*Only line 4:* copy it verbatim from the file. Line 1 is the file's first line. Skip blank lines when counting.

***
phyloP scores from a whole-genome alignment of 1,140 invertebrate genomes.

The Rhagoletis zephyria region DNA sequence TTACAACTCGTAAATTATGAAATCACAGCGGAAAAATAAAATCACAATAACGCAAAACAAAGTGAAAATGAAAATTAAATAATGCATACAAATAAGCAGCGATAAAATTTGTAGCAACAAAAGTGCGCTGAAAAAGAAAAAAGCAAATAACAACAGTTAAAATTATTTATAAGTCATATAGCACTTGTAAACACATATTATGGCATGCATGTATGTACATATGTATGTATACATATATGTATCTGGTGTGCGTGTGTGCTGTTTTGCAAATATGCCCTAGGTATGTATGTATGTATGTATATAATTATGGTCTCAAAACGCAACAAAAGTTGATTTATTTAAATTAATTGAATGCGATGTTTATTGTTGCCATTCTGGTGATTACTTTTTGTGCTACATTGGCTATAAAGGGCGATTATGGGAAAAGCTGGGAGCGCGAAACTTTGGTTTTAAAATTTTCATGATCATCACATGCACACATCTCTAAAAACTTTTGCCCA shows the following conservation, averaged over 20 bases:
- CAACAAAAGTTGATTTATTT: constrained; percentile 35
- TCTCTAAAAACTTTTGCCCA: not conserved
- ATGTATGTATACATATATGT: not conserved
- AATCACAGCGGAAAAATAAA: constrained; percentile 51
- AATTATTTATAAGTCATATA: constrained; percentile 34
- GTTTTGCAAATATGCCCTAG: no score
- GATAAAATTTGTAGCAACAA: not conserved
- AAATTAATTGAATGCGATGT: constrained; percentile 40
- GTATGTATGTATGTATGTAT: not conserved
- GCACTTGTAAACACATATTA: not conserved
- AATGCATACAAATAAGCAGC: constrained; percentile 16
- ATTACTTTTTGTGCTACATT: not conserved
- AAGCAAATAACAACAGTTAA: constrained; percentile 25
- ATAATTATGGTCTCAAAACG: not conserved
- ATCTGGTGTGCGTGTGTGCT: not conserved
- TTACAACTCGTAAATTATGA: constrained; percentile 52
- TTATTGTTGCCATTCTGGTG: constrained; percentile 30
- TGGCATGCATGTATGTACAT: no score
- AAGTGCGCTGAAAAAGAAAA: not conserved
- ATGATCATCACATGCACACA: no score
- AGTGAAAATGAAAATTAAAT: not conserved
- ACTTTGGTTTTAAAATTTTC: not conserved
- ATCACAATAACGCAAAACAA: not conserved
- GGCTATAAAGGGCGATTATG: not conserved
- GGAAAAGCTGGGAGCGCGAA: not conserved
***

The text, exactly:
- TCTCTAAAAACTTTTGCCCA: not conserved